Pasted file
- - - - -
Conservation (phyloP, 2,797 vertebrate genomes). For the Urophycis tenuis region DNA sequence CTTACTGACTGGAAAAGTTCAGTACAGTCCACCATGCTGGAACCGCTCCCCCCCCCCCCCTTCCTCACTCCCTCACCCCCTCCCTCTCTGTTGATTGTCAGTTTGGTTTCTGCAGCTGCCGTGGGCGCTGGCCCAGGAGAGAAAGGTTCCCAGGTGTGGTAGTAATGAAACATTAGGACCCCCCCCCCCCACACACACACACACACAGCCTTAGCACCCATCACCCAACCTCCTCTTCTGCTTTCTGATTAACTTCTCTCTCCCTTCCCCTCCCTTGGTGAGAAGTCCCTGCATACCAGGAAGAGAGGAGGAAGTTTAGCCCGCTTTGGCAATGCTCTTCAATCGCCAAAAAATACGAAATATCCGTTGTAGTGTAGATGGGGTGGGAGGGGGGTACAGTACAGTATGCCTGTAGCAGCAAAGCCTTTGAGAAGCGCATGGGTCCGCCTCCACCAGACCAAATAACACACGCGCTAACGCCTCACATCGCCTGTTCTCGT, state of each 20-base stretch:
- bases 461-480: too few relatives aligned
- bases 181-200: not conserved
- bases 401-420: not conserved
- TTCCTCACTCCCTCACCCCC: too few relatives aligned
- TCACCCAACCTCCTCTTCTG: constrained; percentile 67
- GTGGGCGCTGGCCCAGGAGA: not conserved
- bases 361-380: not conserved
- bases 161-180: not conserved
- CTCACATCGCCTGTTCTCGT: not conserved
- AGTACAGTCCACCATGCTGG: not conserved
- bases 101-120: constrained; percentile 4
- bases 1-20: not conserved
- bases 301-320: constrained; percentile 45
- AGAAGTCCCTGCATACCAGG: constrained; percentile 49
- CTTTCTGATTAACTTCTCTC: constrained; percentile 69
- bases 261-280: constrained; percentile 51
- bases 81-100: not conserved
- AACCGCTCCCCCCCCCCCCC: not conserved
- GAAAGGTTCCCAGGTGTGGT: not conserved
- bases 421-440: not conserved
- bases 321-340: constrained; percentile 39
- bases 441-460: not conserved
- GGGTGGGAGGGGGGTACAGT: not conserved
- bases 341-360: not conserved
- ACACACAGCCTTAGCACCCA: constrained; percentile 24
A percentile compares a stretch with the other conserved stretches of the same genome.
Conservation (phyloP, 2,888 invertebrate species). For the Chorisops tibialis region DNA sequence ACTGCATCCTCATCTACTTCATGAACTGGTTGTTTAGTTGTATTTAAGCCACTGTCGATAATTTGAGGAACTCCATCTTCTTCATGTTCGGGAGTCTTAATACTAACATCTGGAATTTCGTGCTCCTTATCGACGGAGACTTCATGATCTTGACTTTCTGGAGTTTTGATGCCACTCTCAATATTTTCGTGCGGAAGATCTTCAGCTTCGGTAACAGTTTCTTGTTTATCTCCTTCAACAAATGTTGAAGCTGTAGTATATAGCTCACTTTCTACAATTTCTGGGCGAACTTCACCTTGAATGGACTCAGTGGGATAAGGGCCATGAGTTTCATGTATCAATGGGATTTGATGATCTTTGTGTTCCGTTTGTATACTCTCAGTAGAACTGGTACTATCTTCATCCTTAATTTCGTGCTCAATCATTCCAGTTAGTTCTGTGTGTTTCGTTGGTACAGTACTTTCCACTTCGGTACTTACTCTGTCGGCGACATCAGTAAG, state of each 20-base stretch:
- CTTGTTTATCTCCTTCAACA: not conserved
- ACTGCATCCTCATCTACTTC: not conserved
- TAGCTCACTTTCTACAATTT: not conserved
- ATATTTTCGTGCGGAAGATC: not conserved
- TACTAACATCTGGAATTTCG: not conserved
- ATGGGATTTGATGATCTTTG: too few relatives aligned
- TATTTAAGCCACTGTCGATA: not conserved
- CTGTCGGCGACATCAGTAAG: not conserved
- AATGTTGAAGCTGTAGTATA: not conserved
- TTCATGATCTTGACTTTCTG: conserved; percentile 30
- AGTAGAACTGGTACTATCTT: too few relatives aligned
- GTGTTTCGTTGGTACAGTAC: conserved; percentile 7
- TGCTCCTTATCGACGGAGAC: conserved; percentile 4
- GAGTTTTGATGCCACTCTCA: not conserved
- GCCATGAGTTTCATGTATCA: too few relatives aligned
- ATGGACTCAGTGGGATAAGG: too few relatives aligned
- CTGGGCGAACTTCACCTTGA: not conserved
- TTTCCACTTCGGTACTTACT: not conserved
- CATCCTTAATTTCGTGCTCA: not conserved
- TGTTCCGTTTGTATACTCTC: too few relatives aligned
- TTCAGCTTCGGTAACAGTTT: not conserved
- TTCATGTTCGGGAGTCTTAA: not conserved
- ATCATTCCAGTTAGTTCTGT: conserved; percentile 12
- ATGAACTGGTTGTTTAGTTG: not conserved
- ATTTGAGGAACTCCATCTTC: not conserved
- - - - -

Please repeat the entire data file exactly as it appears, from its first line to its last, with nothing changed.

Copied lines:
Conservation (phyloP, 2,797 vertebrate genomes). For the Urophycis tenuis region DNA sequence CTTACTGACTGGAAAAGTTCAGTACAGTCCACCATGCTGGAACCGCTCCCCCCCCCCCCCTTCCTCACTCCCTCACCCCCTCCCTCTCTGTTGATTGTCAGTTTGGTTTCTGCAGCTGCCGTGGGCGCTGGCCCAGGAGAGAAAGGTTCCCAGGTGTGGTAGTAATGAAACATTAGGACCCCCCCCCCCCACACACACACACACACAGCCTTAGCACCCATCACCCAACCTCCTCTTCTGCTTTCTGATTAACTTCTCTCTCCCTTCCCCTCCCTTGGTGAGAAGTCCCTGCATACCAGGAAGAGAGGAGGAAGTTTAGCCCGCTTTGGCAATGCTCTTCAATCGCCAAAAAATACGAAATATCCGTTGTAGTGTAGATGGGGTGGGAGGGGGGTACAGTACAGTATGCCTGTAGCAGCAAAGCCTTTGAGAAGCGCATGGGTCCGCCTCCACCAGACCAAATAACACACGCGCTAACGCCTCACATCGCCTGTTCTCGT, state of each 20-base stretch:
- bases 461-480: too few relatives aligned
- bases 181-200: not conserved
- bases 401-420: not conserved
- TTCCTCACTCCCTCACCCCC: too few relatives aligned
- TCACCCAACCTCCTCTTCTG: constrained; percentile 67
- GTGGGCGCTGGCCCAGGAGA: not conserved
- bases 361-380: not conserved
- bases 161-180: not conserved
- CTCACATCGCCTGTTCTCGT: not conserved
- AGTACAGTCCACCATGCTGG: not conserved
- bases 101-120: constrained; percentile 4
- bases 1-20: not conserved
- bases 301-320: constrained; percentile 45
- AGAAGTCCCTGCATACCAGG: constrained; percentile 49
- CTTTCTGATTAACTTCTCTC: constrained; percentile 69
- bases 261-280: constrained; percentile 51
- bases 81-100: not conserved
- AACCGCTCCCCCCCCCCCCC: not conserved
- GAAAGGTTCCCAGGTGTGGT: not conserved
- bases 421-440: not conserved
- bases 321-340: constrained; percentile 39
- bases 441-460: not conserved
- GGGTGGGAGGGGGGTACAGT: not conserved
- bases 341-360: not conserved
- ACACACAGCCTTAGCACCCA: constrained; percentile 24
A percentile compares a stretch with the other conserved stretches of the same genome.
Conservation (phyloP, 2,888 invertebrate species). For the Chorisops tibialis region DNA sequence ACTGCATCCTCATCTACTTCATGAACTGGTTGTTTAGTTGTATTTAAGCCACTGTCGATAATTTGAGGAACTCCATCTTCTTCATGTTCGGGAGTCTTAATACTAACATCTGGAATTTCGTGCTCCTTATCGACGGAGACTTCATGATCTTGACTTTCTGGAGTTTTGATGCCACTCTCAATATTTTCGTGCGGAAGATCTTCAGCTTCGGTAACAGTTTCTTGTTTATCTCCTTCAACAAATGTTGAAGCTGTAGTATATAGCTCACTTTCTACAATTTCTGGGCGAACTTCACCTTGAATGGACTCAGTGGGATAAGGGCCATGAGTTTCATGTATCAATGGGATTTGATGATCTTTGTGTTCCGTTTGTATACTCTCAGTAGAACTGGTACTATCTTCATCCTTAATTTCGTGCTCAATCATTCCAGTTAGTTCTGTGTGTTTCGTTGGTACAGTACTTTCCACTTCGGTACTTACTCTGTCGGCGACATCAGTAAG, state of each 20-base stretch:
- CTTGTTTATCTCCTTCAACA: not conserved
- ACTGCATCCTCATCTACTTC: not conserved
- TAGCTCACTTTCTACAATTT: not conserved
- ATATTTTCGTGCGGAAGATC: not conserved
- TACTAACATCTGGAATTTCG: not conserved
- ATGGGATTTGATGATCTTTG: too few relatives aligned
- TATTTAAGCCACTGTCGATA: not conserved
- CTGTCGGCGACATCAGTAAG: not conserved
- AATGTTGAAGCTGTAGTATA: not conserved
- TTCATGATCTTGACTTTCTG: conserved; percentile 30
- AGTAGAACTGGTACTATCTT: too few relatives aligned
- GTGTTTCGTTGGTACAGTAC: conserved; percentile 7
- TGCTCCTTATCGACGGAGAC: conserved; percentile 4
- GAGTTTTGATGCCACTCTCA: not conserved
- GCCATGAGTTTCATGTATCA: too few relatives aligned
- ATGGACTCAGTGGGATAAGG: too few relatives aligned
- CTGGGCGAACTTCACCTTGA: not conserved
- TTTCCACTTCGGTACTTACT: not conserved
- CATCCTTAATTTCGTGCTCA: not conserved
- TGTTCCGTTTGTATACTCTC: too few relatives aligned
- TTCAGCTTCGGTAACAGTTT: not conserved
- TTCATGTTCGGGAGTCTTAA: not conserved
- ATCATTCCAGTTAGTTCTGT: conserved; percentile 12
- ATGAACTGGTTGTTTAGTTG: not conserved
- ATTTGAGGAACTCCATCTTC: not conserved